In August 2007, travel journalist Eva Holland attended the Book Passage Travel Writers and Photographers Conference in Corte Madera, CA. In this article, Eva shares practical tips dished out by the professional Book Passage faculty of travel writers and editors.
Book Passage was a blast.
After four full days of workshops and discussion panels, and four late nights of informal schmoozing, I came away with some great advice, some new friends, and a serious cumulative hangover.
Here are 9 tips I picked up about writing and selling travel stories.
1. Is Your Destination Mature Or Immature?
According to San Francisco Chronicle travel editor John Flinn, “mature” destinations – places that readers will already know a lot about, like Paris, or Cancun – require a narrower focus or a more unusual angle.
“Immature” destinations, on the other hand – Papua New Guinea, say, or Nunavut – can be covered more broadly. Decide which category your destination falls into, and plan your research or structure your story accordingly.
2. Don’t Be A Gusher
From South Florida Sun-Sentinel travel editor Thomas Swick’s Ten Sins of Travel Writing: #5 is Travel Stories That Gush.
“Bad writers pick up on all the predictable things and, in hopes of elevating them to a grander status, write noisily about them. Good writers notice the unexpected things and present them calmly, without fuss.”
3. It’s About The Place, Not Your Trip
Founding San Francisco Examiner-Chronicle travel editor Georgia Hesse suggested minimizing your presence in a story by writing a draft in the first person without using the word “I”.
John Flinn offered a similar exercise, telling us to try writing a first draft in the third person, then identify the key points and insert first person anecdotes to illustrate them.
4. The Name Is Bond…
A gripping travel story is like a James Bond movie.
One approach is to think of your lead and your nutgraf – the subsequent paragraph that tells the reader the basics of the situation – as following the same structure as a Bond flick,
Plunge the reader into a dramatic opening sequence (think 007 skiing down a mountain firing over his shoulder at baddies in a helicopter) and then cut to M’s office to explain what the baddies wanted and how Bond is going to foil them.
John Flinn shared this one with us, but I believe he credited it to adventure writer extraordinaire Tim Cahill.
5. Start With Newspapers (And Online)
The faculty all agreed that newspapers (and online) are the place to start for beginning writers.
Several editors noted that spelling their names correctly is a good first step towards getting published; others suggested endearing yourself by matching your accompanying “If You Go” information to the paper’s existing format.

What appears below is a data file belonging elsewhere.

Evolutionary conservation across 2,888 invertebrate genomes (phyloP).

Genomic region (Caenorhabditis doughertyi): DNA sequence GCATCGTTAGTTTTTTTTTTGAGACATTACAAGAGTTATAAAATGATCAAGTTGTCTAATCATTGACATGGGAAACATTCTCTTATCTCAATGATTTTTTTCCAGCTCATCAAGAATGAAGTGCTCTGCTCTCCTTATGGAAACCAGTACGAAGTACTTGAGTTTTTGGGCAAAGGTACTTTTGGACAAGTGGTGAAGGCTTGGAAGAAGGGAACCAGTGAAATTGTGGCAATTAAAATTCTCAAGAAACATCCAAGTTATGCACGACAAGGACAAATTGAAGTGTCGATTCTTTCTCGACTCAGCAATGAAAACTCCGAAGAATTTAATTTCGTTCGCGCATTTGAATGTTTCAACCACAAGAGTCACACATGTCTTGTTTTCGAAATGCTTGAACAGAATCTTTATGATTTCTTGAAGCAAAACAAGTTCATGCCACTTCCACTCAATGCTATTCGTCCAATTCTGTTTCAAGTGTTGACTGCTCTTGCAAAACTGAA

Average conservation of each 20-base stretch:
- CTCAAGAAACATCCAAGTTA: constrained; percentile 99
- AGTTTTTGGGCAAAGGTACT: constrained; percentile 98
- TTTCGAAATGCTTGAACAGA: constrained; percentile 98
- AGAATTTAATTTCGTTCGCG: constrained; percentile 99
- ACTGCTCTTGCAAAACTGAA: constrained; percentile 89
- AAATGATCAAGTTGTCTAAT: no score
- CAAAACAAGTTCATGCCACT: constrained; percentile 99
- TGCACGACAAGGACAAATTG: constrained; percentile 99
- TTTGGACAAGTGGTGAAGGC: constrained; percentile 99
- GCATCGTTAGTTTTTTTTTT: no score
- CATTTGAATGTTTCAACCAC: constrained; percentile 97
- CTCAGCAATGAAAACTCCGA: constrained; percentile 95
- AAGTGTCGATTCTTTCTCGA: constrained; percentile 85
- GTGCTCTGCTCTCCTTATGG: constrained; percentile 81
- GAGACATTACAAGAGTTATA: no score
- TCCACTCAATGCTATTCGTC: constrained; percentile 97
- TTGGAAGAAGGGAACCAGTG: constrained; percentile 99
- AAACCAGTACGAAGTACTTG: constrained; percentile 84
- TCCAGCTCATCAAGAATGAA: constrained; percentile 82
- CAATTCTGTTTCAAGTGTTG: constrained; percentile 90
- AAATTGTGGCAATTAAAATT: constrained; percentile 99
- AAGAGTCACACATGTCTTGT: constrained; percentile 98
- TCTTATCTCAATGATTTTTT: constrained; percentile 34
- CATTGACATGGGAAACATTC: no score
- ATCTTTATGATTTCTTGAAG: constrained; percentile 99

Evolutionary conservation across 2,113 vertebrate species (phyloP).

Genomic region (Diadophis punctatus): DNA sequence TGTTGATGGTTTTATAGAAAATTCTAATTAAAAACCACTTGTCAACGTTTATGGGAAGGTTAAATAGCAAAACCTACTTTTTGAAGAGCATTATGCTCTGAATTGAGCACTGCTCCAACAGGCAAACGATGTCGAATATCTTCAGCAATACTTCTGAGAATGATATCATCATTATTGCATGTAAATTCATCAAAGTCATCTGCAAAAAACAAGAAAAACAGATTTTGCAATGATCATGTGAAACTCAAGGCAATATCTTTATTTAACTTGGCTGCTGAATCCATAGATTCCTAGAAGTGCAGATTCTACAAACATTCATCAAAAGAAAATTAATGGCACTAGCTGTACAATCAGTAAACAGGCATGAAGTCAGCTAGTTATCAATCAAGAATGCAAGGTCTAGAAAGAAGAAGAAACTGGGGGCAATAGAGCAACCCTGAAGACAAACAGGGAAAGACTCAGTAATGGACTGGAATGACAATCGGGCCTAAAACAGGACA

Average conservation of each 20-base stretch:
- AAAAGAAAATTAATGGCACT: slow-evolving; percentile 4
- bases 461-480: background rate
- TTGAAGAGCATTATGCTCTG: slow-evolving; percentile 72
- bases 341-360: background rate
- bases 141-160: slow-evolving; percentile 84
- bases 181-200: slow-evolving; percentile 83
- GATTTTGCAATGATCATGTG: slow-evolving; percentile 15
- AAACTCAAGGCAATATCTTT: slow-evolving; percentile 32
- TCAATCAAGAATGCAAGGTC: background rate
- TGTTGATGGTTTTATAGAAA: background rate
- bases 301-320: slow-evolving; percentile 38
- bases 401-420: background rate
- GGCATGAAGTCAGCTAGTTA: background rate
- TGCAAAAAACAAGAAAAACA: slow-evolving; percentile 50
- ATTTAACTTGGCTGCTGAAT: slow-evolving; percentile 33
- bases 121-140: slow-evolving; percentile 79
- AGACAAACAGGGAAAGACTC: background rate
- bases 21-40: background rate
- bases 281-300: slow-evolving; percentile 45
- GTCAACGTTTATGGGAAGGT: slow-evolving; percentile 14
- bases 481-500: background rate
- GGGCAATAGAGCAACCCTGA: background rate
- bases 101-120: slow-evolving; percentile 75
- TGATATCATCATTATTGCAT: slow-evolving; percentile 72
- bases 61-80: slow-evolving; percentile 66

John Flinn added that good photos can be the difference between a sale and a rejection – but no “neutron-bomb” photos, he said, referring to carefully composed cityscapes that are seemingly devoid of life.
6. With Magazines, Start Out Small
Front-of-book stories, the short bits and pieces generally found at the beginning of a magazine, are the place to start.
Larry Bleiberg of Coastal Living pointed out that “charticles” are a popular trend these days: stories where the information is arranged in a table or other visual display rather than in full sentences and paragraphs. Think “Hot Sauces Around the World” or “Top 5 Sake-tinis in San Francisco”.
This stuff is not for the literary travel essayists and purists among us, but – so they tell me – it works.
7. “Riga is the new Prague!”
John Flinn suggested that there are a few angles or stories that most papers are always in the market for: “______ on the cheap”, “______ is the new _____” or, “Sure, _____ used to suck, but now…”
He added that editors love to have a number thrown into the title: 7 Cheap Sleeps in NYC, 1000 Things to See Before You Die, or even 9 Things I Learned at Book Passage.
8. Enchant Your Audience
Another tip from Thomas Swick’s Ten Sins of Travel Writing: #10 Stories That Fail To Enchant.
“So few travel stories convey any sense of the wonder of travel. They are dry compilations of information relieved, so their authors think, by “cute” leads of unbearable triteness.
Yet a travel story, in the right hands, can have the narrative flow of a short story, the substance of a history lesson, the discursiveness of an essay, and the elegance of poetry.”
9. Be Prepared!
Finally, just like a boy scout, always be prepared.
Two unbreakable travel rules from Georgia Hesse: Go to the bathroom whenever you see one, and never leave home without a good corkscrew.
Were these tips helpful? Leave a comment below!
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